In June 2016 The United Nations Committee on the Rights of the Child produced a paper recommending that the government repeals the requirement for compulsory attendance by children at school worship at publicly funded schools. The Rev Nigel Genders, Chief Education Officer for the Church of England responded: “Children flourish when they can develop spiritually and emotionally as well as academically.  We believe time set aside daily to be still, contemplate life’s challenges and learn about faith in action is crucial. It is possible to opt out of collective worship but in our experience this very rarely happens not least because children themselves enjoy this time of the school day.” I am aware that some schools do not really hold public worship and others may not hold helpful worship. But it is sad if children have no experience of worship as part of their education. They are being deprived of an important aspect.

Paranormal activity

Sadly, although there has been decline in religious observance, there is widespread superstition in British society. The growing popularity of Hallowe’en shows this. A recent survey revealed that half of Britons clam they have experienced paranormal activity in their home. One third say they have been frightened by it and one in eight have moved out of a house because of this. One in six claim to have seen a ghost. 62% won’t buy a house near a graveyard.[5]

Atheist beliefs

It is interesting that some atheists believe in life after death.

A survey conducted in 2013 by the Austin Institute for the Study of Family and Culture found that 32% of atheist or agnostic Americans believe in life after death and 6% believe in bodily resurrection. (Also 79% of those who are spiritual but not religious also believe in life after death and 17% believe in bodily resurrection).[6]

Also Andrew Singleton, a sociologist of religion at Melbourne’s Deakin University in Australia, did a survey in 2015 and reported: “The analysis reveals that afterlife belief is varied, individualistic and mainly arrived at with little to no reference to orthodox religious teaching. People variously believe in heaven, reincarnation, life on another plane or something more abstract. Those who follow faithfully a religious tradition are largely ignorant of detailed theological doctrines about life after death and like other kinds of believers, exercise their own authority and judgment over matters of belief.”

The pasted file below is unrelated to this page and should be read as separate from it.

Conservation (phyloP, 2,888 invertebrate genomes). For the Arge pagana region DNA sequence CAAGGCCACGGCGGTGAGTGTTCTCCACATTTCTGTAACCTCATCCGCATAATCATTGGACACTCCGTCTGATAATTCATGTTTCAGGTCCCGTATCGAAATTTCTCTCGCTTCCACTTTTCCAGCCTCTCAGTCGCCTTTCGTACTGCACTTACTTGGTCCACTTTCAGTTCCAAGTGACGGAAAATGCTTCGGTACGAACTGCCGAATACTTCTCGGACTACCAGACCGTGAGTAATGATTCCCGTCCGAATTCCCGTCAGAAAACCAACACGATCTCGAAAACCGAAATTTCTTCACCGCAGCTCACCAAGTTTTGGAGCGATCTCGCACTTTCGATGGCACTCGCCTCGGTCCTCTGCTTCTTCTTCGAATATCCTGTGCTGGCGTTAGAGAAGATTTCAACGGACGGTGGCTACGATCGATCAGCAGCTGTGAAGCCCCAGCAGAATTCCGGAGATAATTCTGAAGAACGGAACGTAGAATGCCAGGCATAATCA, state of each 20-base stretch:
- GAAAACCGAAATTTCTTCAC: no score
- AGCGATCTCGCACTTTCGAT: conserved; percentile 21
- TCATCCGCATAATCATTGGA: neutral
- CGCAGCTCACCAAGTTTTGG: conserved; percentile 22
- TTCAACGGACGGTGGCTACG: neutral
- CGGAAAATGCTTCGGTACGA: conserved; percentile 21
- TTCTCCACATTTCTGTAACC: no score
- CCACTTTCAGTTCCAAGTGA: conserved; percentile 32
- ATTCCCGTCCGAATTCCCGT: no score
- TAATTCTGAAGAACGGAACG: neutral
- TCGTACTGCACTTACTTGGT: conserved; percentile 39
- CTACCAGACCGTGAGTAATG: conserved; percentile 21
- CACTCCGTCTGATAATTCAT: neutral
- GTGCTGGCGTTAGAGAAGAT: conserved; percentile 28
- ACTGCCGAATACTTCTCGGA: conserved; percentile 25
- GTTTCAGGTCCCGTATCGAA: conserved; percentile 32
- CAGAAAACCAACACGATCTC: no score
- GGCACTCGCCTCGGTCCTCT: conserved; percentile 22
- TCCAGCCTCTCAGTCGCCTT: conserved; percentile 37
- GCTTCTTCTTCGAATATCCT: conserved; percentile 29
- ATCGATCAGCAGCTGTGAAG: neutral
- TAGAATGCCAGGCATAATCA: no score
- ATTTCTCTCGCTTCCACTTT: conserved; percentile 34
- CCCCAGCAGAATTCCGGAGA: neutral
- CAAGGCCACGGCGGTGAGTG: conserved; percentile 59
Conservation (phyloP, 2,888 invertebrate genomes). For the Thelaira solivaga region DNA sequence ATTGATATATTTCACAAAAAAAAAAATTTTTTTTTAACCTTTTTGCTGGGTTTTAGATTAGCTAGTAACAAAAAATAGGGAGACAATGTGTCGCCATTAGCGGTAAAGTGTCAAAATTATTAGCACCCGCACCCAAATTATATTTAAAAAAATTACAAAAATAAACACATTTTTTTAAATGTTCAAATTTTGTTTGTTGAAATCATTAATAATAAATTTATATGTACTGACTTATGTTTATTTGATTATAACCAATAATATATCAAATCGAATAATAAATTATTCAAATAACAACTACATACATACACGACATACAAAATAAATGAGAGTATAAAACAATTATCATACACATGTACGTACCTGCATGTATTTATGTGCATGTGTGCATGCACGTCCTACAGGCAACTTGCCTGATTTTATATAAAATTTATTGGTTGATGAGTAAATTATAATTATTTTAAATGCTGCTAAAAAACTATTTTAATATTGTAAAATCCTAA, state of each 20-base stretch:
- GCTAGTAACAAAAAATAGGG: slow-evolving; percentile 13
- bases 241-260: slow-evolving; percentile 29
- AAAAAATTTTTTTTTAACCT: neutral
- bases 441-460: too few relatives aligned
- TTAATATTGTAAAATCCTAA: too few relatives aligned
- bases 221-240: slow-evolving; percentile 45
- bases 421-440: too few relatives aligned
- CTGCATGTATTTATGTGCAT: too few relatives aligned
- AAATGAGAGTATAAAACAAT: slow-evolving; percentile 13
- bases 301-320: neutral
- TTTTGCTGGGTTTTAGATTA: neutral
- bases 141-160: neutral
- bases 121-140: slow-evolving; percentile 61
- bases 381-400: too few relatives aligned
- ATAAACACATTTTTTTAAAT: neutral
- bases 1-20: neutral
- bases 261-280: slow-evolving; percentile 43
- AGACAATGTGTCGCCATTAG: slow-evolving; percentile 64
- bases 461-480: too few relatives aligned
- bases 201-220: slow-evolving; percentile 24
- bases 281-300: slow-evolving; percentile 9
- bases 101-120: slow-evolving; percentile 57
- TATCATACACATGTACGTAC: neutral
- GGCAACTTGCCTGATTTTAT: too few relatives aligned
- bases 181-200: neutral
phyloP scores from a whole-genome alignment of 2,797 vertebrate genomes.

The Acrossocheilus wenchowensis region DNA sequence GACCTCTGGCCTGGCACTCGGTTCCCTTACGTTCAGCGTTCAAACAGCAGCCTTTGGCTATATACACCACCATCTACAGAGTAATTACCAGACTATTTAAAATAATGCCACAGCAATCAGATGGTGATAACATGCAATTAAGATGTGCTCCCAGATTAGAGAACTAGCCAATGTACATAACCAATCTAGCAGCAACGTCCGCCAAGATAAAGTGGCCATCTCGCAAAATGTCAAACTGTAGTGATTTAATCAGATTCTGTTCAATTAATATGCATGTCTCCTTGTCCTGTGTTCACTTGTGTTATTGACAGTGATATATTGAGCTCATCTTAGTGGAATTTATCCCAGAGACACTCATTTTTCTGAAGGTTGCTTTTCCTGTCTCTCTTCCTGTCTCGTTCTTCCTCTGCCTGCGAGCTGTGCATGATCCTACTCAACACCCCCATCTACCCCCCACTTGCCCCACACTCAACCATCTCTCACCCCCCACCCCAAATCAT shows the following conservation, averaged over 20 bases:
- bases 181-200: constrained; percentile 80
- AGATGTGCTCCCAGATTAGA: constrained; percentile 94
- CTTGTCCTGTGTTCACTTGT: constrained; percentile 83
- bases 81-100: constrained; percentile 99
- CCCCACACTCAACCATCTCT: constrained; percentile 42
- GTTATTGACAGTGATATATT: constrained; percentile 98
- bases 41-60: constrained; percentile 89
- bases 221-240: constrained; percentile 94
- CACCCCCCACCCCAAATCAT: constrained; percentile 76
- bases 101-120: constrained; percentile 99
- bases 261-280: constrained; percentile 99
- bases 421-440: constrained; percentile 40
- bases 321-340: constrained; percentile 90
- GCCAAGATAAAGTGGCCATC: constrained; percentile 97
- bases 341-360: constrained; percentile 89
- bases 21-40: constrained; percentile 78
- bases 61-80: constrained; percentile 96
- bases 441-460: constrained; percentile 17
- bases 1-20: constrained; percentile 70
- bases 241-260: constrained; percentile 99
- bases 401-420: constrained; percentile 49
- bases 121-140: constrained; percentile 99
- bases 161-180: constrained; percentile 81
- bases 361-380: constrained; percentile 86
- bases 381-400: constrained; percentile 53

He found that some believed in heaven, others that some aspect of their being survives death and others believed in reincarnation either as a human or other species.[7]

[1] http://www.economist.com/news/britain/21704836-britain-unusually-irreligious-and-becoming-more-so-calls-national-debate

[2] http://lordashcroftpolls.com/wp-content/uploads/2016/09/The-New-Blueprint-Full-data-tables-Sept-2016.pdf

[3] https://yougov.co.uk/news/2016/08/14/funding-farmers-lose-memory-personal-importance-re/

[4] Editorial: The Guardian view on Christianity in Britain – neither here nor there, Sunday 4 December 2016.

[5] http://www.express.co.uk/news/weird/724495/Haunted-British-homes-paranormal-activity-research

[6] http://relationshipsinamerica.com/religion/do-people-still-believe-in-life-after-death

[7] http://www.tandfonline.com/doi/abs/10.1080/13576275.2015.1099521?journalCode=cmrt20&

Religion is in its death throes according to A C Grayling, who was Professor of Philosophy at the University of London. Having a keen interest in astronomy, I wonder what planet he is living on.

There is, of course, a decline of Christianity in Britain and the West but it is arrogant to think that this means Christianity is finished in the world. It is rather old-fashioned colonialism. Christianity is alive, well and growing in many parts of the world, in Africa and China (despite its atheist regime), for example. But he explains claims that religion is growing as “the volume and the irritation and the frustration [being] ratcheted up” by religious people who feel threatened by the decline of religion. This is, of course, wishful thinking on his part as an atheist.

John Gray, Emeritus Professor of European Thought at the London School of Economics, said recently that “The vocal fervour of today’s missionary atheism conceals a panic that religion is not only refusing to decline – but in fact flourishing” He pointed out that “The resurgence of religion is a worldwide development. Russian Orthodoxy is stronger than it has been for over a century, while China is the scene of a reawakening of its indigenous faiths and of underground movements that could make it the largest Christian country in the world by the end of this century. Despite tentative shifts in opinion that have been hailed as evidence it is becoming less pious, the US remains massively and pervasively religious – it’s inconceivable that a professed unbeliever could become president, for example.” He added that science cannot determined human values: “None of the divergent values that atheists have from time to time promoted has any essential connection with atheism, or with science. How could any increase in scientific knowledge validate values such as human equality and personal autonomy? The source of these values is not science. In fact, as the most widely-read atheist thinker of all time argued, these quintessential liberal values have their origins in monotheism.”